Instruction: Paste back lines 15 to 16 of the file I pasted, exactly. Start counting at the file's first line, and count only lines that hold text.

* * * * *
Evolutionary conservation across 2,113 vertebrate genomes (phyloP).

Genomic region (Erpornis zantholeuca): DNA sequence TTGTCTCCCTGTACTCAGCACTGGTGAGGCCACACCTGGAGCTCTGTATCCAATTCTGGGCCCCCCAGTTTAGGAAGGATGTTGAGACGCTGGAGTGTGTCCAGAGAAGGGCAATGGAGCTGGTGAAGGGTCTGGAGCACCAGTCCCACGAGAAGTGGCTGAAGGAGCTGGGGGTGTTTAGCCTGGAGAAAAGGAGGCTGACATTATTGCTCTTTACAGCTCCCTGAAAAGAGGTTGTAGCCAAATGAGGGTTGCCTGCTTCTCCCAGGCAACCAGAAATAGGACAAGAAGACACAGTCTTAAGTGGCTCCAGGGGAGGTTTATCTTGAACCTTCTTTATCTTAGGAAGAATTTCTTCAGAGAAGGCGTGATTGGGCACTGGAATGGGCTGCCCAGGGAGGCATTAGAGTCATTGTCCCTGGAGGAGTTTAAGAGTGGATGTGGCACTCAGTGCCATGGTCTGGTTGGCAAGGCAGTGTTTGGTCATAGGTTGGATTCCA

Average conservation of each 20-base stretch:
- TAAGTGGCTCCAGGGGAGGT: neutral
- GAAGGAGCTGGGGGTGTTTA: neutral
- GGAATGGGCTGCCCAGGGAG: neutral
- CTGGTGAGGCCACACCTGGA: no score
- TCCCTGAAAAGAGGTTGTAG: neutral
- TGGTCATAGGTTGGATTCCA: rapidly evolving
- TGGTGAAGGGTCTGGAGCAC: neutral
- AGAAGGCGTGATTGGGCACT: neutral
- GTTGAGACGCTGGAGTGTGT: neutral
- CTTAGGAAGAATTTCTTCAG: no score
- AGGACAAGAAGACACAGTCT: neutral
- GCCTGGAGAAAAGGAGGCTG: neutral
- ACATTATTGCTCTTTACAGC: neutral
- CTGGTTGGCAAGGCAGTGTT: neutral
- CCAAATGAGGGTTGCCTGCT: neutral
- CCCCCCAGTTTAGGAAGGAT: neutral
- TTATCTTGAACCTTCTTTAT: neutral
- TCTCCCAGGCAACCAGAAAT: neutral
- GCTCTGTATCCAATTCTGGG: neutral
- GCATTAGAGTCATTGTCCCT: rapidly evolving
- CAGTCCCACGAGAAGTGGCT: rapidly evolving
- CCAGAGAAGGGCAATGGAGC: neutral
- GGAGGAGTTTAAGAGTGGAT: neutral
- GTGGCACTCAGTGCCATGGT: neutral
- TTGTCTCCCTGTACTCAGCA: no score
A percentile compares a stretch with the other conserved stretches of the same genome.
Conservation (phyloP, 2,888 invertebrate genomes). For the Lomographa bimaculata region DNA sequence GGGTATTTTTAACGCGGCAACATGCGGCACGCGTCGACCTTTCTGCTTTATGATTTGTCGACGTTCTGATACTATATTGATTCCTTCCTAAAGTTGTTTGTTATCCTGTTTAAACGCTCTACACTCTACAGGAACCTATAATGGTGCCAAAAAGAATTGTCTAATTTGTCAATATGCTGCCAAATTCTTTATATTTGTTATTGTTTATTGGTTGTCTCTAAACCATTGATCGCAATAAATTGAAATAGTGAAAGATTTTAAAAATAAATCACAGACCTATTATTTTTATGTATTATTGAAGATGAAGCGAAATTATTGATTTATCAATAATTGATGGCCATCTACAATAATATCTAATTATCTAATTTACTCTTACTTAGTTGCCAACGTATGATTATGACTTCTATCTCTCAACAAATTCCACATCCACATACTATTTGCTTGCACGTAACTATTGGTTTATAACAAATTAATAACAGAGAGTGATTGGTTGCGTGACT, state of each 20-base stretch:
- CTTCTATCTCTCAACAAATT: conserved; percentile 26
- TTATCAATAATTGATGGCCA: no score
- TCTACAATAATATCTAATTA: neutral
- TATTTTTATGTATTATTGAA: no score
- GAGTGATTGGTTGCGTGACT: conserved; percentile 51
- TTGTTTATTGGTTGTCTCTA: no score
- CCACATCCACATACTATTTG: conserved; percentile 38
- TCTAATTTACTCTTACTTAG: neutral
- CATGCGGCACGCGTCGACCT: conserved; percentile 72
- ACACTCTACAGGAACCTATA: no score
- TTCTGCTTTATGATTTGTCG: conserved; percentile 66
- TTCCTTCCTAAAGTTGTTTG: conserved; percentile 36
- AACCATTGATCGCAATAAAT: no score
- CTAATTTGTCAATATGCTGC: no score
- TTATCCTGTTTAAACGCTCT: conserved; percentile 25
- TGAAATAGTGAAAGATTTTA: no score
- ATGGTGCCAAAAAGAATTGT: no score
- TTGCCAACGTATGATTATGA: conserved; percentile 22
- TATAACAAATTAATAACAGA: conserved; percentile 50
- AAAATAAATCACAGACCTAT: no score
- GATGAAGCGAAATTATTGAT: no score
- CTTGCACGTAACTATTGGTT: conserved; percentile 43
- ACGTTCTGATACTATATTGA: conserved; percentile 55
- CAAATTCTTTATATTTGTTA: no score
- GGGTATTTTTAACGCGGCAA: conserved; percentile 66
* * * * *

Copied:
- GCCTGGAGAAAAGGAGGCTG: neutral
- ACATTATTGCTCTTTACAGC: neutral